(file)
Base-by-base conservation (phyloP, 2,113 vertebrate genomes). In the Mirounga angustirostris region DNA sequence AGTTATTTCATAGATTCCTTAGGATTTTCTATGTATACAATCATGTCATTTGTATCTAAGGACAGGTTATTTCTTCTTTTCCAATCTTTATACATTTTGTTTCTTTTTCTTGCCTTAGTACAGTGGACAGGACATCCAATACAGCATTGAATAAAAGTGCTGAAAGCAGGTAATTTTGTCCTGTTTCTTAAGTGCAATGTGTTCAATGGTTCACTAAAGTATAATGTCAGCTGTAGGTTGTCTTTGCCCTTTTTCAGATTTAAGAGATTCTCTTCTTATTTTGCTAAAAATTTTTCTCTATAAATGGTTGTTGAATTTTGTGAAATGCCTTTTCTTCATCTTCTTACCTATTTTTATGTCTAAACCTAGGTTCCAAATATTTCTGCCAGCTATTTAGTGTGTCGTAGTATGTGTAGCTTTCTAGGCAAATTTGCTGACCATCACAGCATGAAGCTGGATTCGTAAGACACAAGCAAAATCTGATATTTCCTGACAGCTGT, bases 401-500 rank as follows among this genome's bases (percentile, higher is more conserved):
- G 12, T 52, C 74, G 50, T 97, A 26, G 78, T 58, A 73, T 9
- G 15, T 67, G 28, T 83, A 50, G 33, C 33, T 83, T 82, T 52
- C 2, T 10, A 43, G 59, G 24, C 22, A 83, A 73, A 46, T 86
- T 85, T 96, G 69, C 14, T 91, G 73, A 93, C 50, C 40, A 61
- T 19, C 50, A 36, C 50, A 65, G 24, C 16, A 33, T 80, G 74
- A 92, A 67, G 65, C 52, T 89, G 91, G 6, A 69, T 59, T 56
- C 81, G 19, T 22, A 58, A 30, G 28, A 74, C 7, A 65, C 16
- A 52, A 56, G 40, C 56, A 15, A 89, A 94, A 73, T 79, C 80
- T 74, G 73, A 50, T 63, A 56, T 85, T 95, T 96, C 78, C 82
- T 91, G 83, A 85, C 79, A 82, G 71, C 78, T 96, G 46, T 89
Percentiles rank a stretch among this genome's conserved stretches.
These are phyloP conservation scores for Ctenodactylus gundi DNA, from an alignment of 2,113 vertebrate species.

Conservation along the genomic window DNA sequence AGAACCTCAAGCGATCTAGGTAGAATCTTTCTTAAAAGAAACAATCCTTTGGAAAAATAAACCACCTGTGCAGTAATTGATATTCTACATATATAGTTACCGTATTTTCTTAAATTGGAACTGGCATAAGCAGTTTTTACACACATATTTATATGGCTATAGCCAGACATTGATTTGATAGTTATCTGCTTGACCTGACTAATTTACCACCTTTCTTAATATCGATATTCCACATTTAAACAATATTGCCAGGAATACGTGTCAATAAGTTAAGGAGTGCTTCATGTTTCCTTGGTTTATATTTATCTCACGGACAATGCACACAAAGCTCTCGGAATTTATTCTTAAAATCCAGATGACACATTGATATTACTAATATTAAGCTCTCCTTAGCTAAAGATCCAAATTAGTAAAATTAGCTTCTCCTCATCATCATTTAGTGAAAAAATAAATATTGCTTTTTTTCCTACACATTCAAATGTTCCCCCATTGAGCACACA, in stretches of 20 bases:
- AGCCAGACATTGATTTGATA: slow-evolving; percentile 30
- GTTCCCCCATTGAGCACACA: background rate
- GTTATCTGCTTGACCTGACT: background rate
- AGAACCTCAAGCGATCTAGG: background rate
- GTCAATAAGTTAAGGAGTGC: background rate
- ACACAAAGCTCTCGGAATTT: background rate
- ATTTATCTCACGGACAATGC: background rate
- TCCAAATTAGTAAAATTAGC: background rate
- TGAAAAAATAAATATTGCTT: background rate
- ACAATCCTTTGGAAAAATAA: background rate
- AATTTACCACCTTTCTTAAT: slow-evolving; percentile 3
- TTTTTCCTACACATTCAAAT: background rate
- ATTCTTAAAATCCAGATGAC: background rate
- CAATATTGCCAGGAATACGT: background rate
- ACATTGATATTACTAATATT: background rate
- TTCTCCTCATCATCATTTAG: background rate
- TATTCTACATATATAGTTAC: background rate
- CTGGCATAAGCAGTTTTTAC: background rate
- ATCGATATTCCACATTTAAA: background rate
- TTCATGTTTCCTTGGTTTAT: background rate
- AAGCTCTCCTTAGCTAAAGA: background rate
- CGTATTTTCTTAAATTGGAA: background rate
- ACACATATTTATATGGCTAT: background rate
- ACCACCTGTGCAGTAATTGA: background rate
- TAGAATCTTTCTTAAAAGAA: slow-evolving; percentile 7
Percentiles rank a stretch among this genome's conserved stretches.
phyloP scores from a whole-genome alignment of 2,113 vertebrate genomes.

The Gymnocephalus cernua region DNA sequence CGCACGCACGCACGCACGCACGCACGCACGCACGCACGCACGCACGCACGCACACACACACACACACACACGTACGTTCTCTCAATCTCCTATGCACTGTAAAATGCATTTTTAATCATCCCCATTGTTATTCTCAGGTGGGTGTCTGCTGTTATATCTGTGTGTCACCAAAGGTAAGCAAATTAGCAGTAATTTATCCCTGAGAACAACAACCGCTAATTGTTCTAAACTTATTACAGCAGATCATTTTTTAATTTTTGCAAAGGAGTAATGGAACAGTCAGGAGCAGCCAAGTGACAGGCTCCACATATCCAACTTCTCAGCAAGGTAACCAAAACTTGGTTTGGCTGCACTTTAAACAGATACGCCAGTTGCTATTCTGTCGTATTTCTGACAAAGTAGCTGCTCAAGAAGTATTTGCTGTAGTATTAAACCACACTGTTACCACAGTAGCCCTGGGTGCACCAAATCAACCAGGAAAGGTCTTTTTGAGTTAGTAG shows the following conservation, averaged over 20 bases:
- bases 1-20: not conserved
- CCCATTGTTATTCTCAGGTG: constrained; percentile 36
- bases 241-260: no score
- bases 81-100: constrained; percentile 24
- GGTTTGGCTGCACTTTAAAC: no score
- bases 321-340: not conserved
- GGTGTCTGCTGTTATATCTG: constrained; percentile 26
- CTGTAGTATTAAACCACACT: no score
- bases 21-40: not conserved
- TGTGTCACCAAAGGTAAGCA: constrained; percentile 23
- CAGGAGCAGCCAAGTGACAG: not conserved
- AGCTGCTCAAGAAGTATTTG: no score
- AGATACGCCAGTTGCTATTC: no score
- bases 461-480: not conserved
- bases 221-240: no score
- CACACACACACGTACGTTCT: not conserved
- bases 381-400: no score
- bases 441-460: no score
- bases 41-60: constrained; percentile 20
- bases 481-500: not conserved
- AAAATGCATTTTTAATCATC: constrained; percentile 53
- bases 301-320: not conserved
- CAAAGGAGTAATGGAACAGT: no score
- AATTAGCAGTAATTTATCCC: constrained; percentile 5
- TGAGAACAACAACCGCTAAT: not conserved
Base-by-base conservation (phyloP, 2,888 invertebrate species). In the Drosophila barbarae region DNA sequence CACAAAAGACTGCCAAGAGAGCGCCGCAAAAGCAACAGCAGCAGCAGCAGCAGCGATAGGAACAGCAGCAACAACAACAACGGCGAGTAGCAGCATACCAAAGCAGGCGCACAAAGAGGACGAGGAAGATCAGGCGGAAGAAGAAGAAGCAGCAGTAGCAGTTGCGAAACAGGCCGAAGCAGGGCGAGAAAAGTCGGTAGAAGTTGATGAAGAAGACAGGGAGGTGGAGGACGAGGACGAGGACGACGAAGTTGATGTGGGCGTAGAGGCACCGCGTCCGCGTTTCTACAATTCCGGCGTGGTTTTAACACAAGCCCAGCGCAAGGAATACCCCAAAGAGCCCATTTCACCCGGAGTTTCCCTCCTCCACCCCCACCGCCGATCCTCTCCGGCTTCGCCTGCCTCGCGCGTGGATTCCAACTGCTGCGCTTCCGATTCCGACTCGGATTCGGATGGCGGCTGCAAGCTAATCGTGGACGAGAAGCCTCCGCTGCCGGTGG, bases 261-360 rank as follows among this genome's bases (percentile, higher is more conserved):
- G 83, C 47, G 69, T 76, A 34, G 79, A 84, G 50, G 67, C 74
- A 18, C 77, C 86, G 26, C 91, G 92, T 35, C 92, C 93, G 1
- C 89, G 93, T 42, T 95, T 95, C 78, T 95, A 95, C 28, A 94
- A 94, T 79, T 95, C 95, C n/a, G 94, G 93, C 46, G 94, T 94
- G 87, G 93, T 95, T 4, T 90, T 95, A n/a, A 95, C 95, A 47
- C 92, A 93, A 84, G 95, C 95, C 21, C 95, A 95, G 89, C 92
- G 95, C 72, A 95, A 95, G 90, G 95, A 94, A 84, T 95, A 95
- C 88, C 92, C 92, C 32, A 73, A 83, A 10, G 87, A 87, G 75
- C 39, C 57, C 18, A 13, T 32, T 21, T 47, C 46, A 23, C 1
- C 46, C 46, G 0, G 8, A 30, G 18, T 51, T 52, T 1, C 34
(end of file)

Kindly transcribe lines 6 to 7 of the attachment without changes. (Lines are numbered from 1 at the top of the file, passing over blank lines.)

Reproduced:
- T 19, C 50, A 36, C 50, A 65, G 24, C 16, A 33, T 80, G 74
- A 92, A 67, G 65, C 52, T 89, G 91, G 6, A 69, T 59, T 56